Greenspan Put


Greenspan Put
A description of the perceived attempt of then-chairman of the Federal Reserve Board, Alan Greenspan, of propping up the securities markets by lowering interest rates and thereby helping money flow into the markets.

Investors assumed that they would be able to liquidate their stocks at a set price at or before a future date as if there was a built-in put option. They believed that Greenspan would manipulate monetary policy and continue to maintain market stability. While the former Fed chair's actions did have an effect on the markets, it was not necessarily his objective.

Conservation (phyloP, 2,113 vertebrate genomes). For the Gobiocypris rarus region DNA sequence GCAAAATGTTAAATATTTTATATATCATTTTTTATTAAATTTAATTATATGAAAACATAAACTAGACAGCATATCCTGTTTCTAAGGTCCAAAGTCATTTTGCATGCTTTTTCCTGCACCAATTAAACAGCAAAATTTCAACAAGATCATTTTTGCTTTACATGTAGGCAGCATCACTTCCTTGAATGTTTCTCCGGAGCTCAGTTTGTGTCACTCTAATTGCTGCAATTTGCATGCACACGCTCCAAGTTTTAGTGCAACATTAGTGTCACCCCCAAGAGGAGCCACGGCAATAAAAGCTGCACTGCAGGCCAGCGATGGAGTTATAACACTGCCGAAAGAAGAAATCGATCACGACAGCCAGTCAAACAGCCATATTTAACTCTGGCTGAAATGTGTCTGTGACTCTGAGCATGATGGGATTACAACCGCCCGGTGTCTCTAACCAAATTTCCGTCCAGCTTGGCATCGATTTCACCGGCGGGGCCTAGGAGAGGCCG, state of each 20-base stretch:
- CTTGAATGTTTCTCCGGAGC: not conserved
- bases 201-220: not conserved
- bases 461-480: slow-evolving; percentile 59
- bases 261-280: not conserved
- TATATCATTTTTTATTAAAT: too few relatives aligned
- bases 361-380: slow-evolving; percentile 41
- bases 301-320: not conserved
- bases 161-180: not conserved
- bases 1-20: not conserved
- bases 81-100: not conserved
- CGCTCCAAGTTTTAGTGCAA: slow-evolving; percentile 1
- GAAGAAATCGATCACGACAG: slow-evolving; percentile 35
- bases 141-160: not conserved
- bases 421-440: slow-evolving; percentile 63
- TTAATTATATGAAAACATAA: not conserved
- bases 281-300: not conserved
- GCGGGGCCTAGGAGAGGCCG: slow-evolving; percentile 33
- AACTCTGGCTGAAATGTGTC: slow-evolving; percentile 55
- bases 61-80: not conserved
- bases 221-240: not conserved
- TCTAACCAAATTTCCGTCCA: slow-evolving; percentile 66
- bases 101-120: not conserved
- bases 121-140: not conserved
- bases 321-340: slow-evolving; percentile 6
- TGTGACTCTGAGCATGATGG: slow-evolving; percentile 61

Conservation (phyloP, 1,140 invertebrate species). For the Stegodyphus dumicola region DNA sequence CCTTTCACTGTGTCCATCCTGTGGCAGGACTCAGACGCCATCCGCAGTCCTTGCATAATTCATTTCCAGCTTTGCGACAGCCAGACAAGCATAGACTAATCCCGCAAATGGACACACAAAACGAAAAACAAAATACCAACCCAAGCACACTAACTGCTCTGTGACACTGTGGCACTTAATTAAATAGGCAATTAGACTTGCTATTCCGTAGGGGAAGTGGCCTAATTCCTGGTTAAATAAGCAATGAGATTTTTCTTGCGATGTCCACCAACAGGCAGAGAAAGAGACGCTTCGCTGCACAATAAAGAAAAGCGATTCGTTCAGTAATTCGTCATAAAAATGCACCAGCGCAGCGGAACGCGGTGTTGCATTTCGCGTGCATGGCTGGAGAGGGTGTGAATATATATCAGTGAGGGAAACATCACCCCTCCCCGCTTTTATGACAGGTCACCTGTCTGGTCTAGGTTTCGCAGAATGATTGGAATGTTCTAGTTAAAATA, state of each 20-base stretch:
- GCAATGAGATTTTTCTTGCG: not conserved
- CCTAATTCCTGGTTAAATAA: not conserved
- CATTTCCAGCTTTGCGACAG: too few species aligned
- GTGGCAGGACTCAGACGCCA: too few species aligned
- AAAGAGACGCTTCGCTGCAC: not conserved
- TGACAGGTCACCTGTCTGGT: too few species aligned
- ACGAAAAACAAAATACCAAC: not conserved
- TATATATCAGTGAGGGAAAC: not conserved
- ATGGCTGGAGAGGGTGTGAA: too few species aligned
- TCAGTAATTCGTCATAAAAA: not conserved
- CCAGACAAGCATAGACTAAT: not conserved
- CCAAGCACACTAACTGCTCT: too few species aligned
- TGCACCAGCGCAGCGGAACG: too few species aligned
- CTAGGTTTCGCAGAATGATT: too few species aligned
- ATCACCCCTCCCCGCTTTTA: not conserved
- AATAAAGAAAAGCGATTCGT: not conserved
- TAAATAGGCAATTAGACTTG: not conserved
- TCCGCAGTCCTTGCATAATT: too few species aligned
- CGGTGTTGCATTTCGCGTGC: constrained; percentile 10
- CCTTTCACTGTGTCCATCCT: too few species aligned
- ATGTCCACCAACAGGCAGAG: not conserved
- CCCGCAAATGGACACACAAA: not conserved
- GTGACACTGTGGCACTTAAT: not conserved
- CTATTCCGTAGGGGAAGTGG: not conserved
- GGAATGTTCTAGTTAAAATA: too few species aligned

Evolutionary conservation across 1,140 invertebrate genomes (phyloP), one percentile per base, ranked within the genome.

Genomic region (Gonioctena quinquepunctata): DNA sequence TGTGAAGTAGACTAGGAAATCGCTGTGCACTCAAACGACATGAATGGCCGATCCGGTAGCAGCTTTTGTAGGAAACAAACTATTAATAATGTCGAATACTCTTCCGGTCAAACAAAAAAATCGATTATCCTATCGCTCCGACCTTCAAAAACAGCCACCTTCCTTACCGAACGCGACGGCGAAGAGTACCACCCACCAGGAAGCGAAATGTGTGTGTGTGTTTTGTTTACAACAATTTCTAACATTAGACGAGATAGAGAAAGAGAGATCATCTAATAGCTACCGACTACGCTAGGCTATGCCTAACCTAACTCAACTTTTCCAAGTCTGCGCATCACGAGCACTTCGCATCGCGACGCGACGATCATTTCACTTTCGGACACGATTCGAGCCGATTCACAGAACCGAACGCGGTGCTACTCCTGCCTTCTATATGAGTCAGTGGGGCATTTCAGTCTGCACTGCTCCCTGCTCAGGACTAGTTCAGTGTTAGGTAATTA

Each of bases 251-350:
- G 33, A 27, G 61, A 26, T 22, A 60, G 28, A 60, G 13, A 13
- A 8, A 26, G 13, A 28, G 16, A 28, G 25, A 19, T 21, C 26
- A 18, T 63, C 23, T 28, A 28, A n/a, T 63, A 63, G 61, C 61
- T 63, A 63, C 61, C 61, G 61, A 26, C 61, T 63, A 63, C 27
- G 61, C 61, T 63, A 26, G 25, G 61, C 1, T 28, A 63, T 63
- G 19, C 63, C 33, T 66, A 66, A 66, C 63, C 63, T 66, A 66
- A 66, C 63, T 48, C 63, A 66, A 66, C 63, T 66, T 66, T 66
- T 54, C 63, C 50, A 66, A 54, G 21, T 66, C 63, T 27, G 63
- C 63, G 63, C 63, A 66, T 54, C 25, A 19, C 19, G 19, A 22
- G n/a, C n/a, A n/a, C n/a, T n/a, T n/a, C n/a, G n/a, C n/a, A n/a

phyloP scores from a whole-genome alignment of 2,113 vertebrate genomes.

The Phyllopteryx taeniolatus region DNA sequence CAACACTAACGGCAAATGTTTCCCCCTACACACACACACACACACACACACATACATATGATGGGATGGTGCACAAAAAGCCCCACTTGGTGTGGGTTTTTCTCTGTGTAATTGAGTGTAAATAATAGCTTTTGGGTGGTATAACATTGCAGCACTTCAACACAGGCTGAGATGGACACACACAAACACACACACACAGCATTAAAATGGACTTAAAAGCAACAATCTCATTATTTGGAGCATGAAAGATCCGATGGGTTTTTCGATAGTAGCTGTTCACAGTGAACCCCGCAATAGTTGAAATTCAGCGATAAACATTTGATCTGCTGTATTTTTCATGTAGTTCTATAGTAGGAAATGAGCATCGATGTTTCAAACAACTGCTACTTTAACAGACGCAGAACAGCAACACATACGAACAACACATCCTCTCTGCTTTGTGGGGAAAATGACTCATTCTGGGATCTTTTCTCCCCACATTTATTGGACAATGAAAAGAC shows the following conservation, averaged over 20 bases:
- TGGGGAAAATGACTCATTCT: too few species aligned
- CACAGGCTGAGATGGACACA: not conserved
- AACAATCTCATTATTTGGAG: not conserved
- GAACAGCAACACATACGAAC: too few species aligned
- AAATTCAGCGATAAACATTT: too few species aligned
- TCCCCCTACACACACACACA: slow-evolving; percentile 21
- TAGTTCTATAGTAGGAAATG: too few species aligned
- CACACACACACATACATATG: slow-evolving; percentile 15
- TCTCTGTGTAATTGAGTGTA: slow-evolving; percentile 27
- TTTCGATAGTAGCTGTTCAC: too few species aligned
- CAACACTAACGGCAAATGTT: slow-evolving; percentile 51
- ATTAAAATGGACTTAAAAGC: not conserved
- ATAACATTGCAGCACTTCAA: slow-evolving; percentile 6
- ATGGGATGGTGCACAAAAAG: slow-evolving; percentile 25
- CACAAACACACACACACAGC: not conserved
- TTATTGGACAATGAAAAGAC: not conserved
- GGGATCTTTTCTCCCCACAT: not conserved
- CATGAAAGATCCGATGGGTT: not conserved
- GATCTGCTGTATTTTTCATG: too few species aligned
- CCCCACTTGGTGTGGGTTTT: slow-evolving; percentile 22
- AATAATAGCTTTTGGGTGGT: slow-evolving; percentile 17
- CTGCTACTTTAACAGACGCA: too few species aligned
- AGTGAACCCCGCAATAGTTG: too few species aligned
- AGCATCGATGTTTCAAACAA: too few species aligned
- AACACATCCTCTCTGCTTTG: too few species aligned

The term was coined in 1998 after the Fed lowered interest rates following the collapse of the investment firm Long-Term Capital Management. The effect of this rate reduction was that investors borrowed funds more cheaply to invest in the securities market, thereby averting a potential downswing in the markets.

On February 1, 2006, Ben Bernanke replaced Alan Greenspan as the Federal Reserve Board chairman.


Investment dictionary. . 2012.

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